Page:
Value-based Pricing and Reimbursement in Health Care

I am a conservative practitioner in my specialty of gastroenterology.   Compared to peers, I order fewer scope examinations, prescriptions and CAT scans.   I’ve always believed that a more parsimonious practice of medicine would protect my patients better than would a more aggressive approach.   Sure, this also means that I spend fewer health care dollars on my patients, but this is not my primary motivator.   I practice in this manner because I am convinced that in the medical profession, less is more. I am somewhat of an iconoclast as many of my colleagues for various reasons practice differently.   They might feel that my medical nihilism is depriving my patients of necessary testing and treatment. Patients over time tend to find physicians who share their philosophy.    Patients who believe that more testing and more medication is the pathway to better health will not be comfortable with a doctor like me. But, change is afoot!   I predict that within the next several year

Do I Have Diverticulitis?

I have been treating diverticulitis for 30 years the same way.   When I suspect that a patient has this diagnosis, I prescribe antibiotics.   This has been the standard treatment for this disorder for decades. I have found that diverticulitis is a slippery entity that has two trap doors waiting for physicians to fall through.   It is an easy task to miss the diagnosis.   Every physician has done this. The diagnosis can be erroneously assigned to a patient.   Every physician has done this. Recognize that the phrase ‘every physician has done this’ includes me. The diagnosis can be elusive as there is no diagnostic test that secures the diagnosis.   The technology tsunami has covered the medical landscape, as it has run over so many other spheres in our society.   Doctors and patients increasingly rely upon ‘the numbers’.    Want proof?   Do you think there are many physicians today who can actually plug a stethoscope into their ears and hear, let aloneunderstand all of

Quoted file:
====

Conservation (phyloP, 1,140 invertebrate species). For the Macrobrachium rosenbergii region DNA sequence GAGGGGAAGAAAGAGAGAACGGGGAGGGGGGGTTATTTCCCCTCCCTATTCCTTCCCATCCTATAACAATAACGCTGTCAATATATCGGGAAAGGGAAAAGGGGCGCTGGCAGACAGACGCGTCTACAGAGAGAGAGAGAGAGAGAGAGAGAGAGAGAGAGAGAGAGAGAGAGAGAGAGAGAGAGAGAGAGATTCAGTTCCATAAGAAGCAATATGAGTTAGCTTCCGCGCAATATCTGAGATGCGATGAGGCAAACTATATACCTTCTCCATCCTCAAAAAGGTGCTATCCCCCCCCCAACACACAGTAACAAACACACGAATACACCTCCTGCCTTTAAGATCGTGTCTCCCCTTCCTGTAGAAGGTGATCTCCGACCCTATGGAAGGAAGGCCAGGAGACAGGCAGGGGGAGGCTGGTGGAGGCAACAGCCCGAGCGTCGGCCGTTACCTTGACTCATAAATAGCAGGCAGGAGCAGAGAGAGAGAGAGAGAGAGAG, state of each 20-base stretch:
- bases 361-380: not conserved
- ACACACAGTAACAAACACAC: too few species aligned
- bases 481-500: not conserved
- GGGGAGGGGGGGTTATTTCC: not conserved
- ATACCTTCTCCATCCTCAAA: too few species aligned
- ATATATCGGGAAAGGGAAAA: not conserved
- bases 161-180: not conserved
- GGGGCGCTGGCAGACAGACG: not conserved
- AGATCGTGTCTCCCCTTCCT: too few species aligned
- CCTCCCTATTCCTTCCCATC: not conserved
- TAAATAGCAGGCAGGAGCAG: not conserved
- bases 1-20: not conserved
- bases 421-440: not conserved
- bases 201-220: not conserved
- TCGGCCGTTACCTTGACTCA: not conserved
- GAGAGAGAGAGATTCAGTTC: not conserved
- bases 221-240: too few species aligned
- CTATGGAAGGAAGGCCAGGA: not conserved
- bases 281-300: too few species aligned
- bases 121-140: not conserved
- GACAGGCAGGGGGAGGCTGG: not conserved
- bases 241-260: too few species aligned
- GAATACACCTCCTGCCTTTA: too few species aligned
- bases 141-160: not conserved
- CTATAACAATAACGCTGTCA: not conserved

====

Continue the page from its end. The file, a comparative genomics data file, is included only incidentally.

Should High Blood Pressure be Treated?

In last week's post, I promised an explanation why many screening and medical treatments offer so little benefit to individual patients.    If you invest the time to digest last week's post and the post before you now, then you will be equipped with new understanding that will enable you to make much better medical decisions.  In accordance with this blog's mission, this is truly a 'peek behind the curtain'.  I grant you that these 2 posts are a little wonky, but try to stay focused.   Here is the main reason that ordinary people – and even some medical personnel – become confused on this issue.   Studies that assess screening tests and medical treatments are often performed on very large groups of patients.   The reason for this is that smaller studies, for reasons I cannot fully explain here, are simply not felt to be sufficiently reliable.    This is why the Food and Drug Administration would never grant approval of a new medicine based on favorable resu

Does Mammography Save Lives?

I find that the public often exaggerates the benefits of many preventive health measures.   I don’t blame the public for this.   There are several forces conspiring to deceive the average patient into accepting exaggerated claims of various medical tests and strategies.    Of course, the Medical Industrial Complex is a gluttonous beast that must be fed massive quantities of medical testing and treatment if it is to survive. Most of the public thinks that medical interventions, including mammography, lowering cholesterol levels, blood pressure reduction and even colonoscopy are downright lifesaving. Recognize that I am in favor of all of these measures, but that the actual benefit to the individual is much smaller than most folks believe.   In the case of mammography, there is uncertainty as to whether it saves lives at all, a view readers can easily find with a rudimentary internet search.   Mammography experts all agree that any benefit of this screening test to the individu

Labor Day 2019

All work is honorable. Honor everyone's work. Work with honor.   The Whistleblower wishes all of you a meaningful Labor Day.